The Immortal Composer
The Immortal Composer
Fiction by C.K. Garabed
The Armenian Weekly
September 28, 1991
Alexander Corinthian scanned the directory on the ground floor of the Danbury Office Building. “Dr. Leonardo Ponti -- 5th Floor -- Room 555.” He pressed the button for the elevator and waited.
“Can he help me?” Alex thought. “He’s my last hope.”
The elevator came. He entered and pushed the button for the 5th floor. The doors closed and the car lifted. He was alone, with his person and his thoughts. He had never felt so lonely before in his life.
The car stopped and he got out. Signs helped him find Room 555.
He entered. Although there was a desk for a receptionist in the outer office, no one was seated there. He closed the door and began to take a seat when the door to the inner office opened and a tall man with a beard dressed in a white jacket entered, extending his hand. “Mr. Corinthian, I believe.”
“Yes; Dr. Ponti?”
“Of course; I was expecting you. Good of you to be prompt. Shall we enter my office?” [Gesturing to the inner room]. Alex walked in and Dr. Ponti followed, then closed the door.
“You were referred by Dr. Doppelkopf.”
“Yes. He did all he could. He felt, if anyone were left to help me, it would be you.”
“Did he explain why he felt that way?”
“Yes, he said that hypnosis was the only resort left for me and that you specialized in that technique.”
“Do you believe in hypnosis?”
“I believe in the unusual workings of the mind, so I guess my answer would be yes.”
“Good. Let’s begin by your telling me exactly what your problem is, or perhaps what you believe your problem to be.,”
“Well, I felt I was destined to devote my life to music, and especially to the composition of serious music. I have been able to gain a livelihood by playing the violin. I was able to qualify for a position in the city’s symphony orchestra, and that’s what I’ve been doing for the past ten or twelve years. However, my need to compose has been obstructed by a psychological block. Ideas come to me readily enough. But, in trying to pursue these ideas to completion, I run out of steam, so to speak. I know I can do it. But something up here [pointing to his head] prevents me.”
“Did Dr. Doppelkopf tell you about my interest in classical music?”
“Yes. That’s another reason why he recommended you. He felt that you could appreciate my problem more. He told me that you are an accomplished amateur pianist.”
“I thank Dr. Doppelkopf for that compliment.”
“He also told me that Beethoven is your favorite composer. Perfectly understandable. But my own favorite is Mozart. What a talent! What a mind! He occupies the pinnacle in the music of Western Civilization. All that’s been written about his childish crassness is stuff and nonsense. His was a great and noble character. With all the hardships he suffered, I would gladly have lived his life in order to tap the wellsprings of his genius.”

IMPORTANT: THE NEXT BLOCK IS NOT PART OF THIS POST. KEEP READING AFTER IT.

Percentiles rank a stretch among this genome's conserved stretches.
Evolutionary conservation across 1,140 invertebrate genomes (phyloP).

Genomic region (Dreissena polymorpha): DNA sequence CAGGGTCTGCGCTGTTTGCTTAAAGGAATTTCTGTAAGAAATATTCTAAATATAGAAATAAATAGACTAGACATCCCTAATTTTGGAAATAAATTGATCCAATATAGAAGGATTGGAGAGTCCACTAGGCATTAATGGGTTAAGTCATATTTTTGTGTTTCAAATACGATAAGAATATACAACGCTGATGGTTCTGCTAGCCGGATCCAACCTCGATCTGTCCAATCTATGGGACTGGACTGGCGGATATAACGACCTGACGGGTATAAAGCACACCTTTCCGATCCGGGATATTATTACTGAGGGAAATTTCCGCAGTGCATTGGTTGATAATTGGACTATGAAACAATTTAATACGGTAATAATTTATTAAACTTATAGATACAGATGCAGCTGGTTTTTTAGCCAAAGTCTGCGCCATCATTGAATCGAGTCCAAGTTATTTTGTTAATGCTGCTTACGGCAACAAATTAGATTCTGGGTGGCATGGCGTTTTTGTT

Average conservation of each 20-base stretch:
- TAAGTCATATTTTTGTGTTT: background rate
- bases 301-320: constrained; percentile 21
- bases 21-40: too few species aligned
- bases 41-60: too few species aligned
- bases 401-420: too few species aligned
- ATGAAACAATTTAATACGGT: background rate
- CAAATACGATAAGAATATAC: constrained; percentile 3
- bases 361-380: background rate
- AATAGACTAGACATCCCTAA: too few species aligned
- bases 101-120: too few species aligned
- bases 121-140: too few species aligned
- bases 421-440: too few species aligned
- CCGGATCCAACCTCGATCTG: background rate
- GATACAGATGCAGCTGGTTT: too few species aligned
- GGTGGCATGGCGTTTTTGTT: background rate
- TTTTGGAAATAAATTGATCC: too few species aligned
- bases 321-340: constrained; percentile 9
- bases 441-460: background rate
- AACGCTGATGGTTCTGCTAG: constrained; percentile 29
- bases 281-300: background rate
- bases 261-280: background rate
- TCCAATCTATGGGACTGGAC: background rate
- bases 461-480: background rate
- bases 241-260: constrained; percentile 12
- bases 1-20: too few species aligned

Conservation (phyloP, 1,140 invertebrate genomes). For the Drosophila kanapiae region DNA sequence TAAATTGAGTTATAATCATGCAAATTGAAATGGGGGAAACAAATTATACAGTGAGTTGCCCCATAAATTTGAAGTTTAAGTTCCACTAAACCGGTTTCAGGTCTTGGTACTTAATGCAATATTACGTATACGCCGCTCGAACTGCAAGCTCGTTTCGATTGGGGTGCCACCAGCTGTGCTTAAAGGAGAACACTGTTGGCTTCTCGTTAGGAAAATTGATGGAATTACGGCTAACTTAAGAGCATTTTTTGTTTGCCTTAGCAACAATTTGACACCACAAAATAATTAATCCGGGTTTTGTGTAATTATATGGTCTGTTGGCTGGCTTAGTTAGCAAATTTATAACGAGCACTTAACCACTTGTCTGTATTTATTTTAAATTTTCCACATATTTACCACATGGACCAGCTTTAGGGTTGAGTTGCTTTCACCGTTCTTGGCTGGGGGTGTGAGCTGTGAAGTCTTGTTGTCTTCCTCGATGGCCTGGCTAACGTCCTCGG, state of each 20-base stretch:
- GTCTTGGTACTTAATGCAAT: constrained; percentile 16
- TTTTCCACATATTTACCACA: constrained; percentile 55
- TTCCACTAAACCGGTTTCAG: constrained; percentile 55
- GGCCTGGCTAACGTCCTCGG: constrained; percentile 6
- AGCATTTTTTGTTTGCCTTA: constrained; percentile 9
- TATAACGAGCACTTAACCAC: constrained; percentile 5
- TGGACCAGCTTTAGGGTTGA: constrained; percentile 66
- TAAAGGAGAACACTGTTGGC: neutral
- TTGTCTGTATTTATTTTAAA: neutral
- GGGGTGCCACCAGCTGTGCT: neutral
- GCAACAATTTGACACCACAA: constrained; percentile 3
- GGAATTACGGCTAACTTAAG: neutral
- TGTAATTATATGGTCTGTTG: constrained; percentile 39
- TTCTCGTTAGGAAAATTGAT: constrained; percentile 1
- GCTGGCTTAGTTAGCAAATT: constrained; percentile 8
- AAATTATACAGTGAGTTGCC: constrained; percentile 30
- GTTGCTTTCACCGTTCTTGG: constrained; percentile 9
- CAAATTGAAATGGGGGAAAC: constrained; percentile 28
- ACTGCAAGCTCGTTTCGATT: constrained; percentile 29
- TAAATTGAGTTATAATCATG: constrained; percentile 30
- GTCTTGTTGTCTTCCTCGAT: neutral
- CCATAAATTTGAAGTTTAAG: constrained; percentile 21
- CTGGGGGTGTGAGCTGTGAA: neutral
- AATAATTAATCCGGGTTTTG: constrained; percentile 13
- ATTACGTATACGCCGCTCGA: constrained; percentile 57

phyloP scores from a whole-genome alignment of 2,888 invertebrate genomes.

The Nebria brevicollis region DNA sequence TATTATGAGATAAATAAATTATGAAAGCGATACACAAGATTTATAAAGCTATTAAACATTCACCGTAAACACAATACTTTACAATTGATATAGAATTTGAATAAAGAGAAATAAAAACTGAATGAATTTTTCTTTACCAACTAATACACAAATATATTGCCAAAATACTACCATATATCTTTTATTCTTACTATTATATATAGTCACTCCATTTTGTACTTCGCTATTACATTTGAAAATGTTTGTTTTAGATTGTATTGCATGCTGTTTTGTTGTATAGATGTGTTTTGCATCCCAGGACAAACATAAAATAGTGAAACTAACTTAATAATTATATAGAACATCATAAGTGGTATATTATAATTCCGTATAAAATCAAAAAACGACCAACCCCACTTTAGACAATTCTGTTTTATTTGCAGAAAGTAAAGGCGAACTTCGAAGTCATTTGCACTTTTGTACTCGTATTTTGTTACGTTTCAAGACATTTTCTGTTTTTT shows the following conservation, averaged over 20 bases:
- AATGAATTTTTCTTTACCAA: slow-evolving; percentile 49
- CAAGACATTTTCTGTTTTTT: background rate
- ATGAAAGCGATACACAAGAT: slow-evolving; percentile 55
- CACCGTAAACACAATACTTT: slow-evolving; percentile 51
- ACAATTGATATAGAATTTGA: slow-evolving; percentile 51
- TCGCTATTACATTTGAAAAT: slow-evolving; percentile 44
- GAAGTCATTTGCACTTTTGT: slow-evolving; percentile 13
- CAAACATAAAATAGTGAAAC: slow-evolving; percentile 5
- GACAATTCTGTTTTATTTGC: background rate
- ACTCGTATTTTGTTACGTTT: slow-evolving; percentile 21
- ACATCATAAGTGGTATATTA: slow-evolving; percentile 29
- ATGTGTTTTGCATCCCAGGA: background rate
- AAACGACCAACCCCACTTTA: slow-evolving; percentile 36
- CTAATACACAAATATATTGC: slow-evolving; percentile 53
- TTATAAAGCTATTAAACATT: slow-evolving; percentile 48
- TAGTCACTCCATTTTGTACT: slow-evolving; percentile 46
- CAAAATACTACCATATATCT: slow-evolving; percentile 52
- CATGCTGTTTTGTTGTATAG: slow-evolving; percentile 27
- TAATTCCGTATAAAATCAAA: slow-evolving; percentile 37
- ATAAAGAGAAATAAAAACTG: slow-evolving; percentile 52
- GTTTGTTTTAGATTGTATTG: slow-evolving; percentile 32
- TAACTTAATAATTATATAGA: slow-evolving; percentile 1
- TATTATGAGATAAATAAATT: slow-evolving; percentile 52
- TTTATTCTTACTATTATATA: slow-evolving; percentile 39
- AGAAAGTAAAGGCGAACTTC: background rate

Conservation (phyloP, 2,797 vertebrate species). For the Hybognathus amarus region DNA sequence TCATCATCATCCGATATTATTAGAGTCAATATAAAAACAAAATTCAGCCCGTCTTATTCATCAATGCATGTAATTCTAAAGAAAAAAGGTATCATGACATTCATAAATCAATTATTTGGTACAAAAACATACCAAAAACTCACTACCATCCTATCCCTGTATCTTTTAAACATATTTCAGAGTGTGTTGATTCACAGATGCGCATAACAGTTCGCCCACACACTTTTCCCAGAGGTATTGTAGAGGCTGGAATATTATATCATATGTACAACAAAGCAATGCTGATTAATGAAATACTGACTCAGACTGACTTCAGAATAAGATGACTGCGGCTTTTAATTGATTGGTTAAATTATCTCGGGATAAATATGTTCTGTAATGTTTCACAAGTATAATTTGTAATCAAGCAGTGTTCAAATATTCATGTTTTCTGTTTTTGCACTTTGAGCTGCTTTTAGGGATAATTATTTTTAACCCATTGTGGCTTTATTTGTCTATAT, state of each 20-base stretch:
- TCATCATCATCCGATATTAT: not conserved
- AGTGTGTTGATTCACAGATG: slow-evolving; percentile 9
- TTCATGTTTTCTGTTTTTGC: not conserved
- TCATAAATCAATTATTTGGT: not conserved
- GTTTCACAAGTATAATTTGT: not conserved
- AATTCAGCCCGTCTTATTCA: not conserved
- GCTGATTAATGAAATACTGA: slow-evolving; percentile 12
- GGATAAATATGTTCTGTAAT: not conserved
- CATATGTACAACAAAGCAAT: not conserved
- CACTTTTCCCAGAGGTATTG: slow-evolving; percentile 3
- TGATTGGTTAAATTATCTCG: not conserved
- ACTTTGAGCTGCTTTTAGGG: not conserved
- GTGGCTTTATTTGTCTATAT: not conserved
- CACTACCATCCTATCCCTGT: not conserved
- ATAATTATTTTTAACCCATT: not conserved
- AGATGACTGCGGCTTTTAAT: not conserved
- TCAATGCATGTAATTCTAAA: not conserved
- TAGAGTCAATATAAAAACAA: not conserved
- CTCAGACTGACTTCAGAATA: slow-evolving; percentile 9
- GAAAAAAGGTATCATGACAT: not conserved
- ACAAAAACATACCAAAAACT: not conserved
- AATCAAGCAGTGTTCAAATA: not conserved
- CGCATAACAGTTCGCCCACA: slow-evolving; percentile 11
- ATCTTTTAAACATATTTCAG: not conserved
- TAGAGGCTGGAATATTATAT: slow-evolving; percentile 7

“What is it that you hope to accomplish, especially with the aid of hypnosis?”
“I am convinced that a psychological block is what prevents me from fulfilling my ambition. The traditional methods used by Dr. Doppelkopf have not produced results. I’m hoping with the aid of hypnosis, to sound my subconscious and to exorcise the demon that’s harbored there.”
“What makes you think that that’s your problem?”
“I’m conversant enough with Freudian theories and methods to recognize and understand obsessive and compulsive behavior in myself. My attention suffers from relentless preoccupation with the rhythm and arithmetical representations of words, whether heard or read. It takes the form of beating time by depressing the toes of the feet, alternating between right and left, striving to come out even; or the symmetrical placement of vowels in an imaginary square, with the object of achieving perfect balance. But, of course, there’s no end to it. Once balanced, continuation throws it right out of balance. So I have to continue, as well. These are some of the symptoms that convince me that my psyche is chained, and that I need help.”
“How important is it to you that you free your psyche to be able to devote yourself to the composition of music?”
“It’s the meaning to my life. I can no longer tolerate my imprisonment. Better that I were dead!”
“Sounds deadly serious.”
“You used the right words.”
“Very well. Let’s see if you are susceptible to hypnosis. It doesn’t work with everyone. Lie down here. I will test you.”
Alex did as he was told. Dr. Ponti turned off the lights and produced a pocket flashlight. He turned it on and placed it above Alex’s head, and shone the light downward on a medallion he held suspended form a chain in his other hand.
“Look at the medal and relax. I will make suggestions to you and you will try to comply.”
“As he spoke he caused the medallion to swing gently across the beam of the flashlight, thus causing the medallion to alternate between the darkness and light, casting an intermittent reflection. As he did this, he spoke slowly in low tones.
“Take a deep breath and exhale. Relax. Abandon all thoughts and concentrate on your quiet repose. You feel restful. You want to sleep. Your eyelids feel heavy. Close them. Close your eyes. You cannot open them, even if you wished to. They are locked shut. You are sleepy, sleepy, sleepy. You are asleep.”
At this point, Alex’s eyes are indeed closed. Dr. Ponti proceeds to test the effectiveness of his actions.
“We will now see if you are truly asleep. Your eyes are closed. You are asleep. You cannot open your eyes. Try it, try it right now.”
Alex opened his eyes.
He was disappointed. The doctor, however, was not surprised.
“Not all patients can be hypnotized, even if they seem to want to. Deep down something doesn’t want to let go. Perhaps it’s fear of losing control. Whatever it is, there’s little likelihood of success.”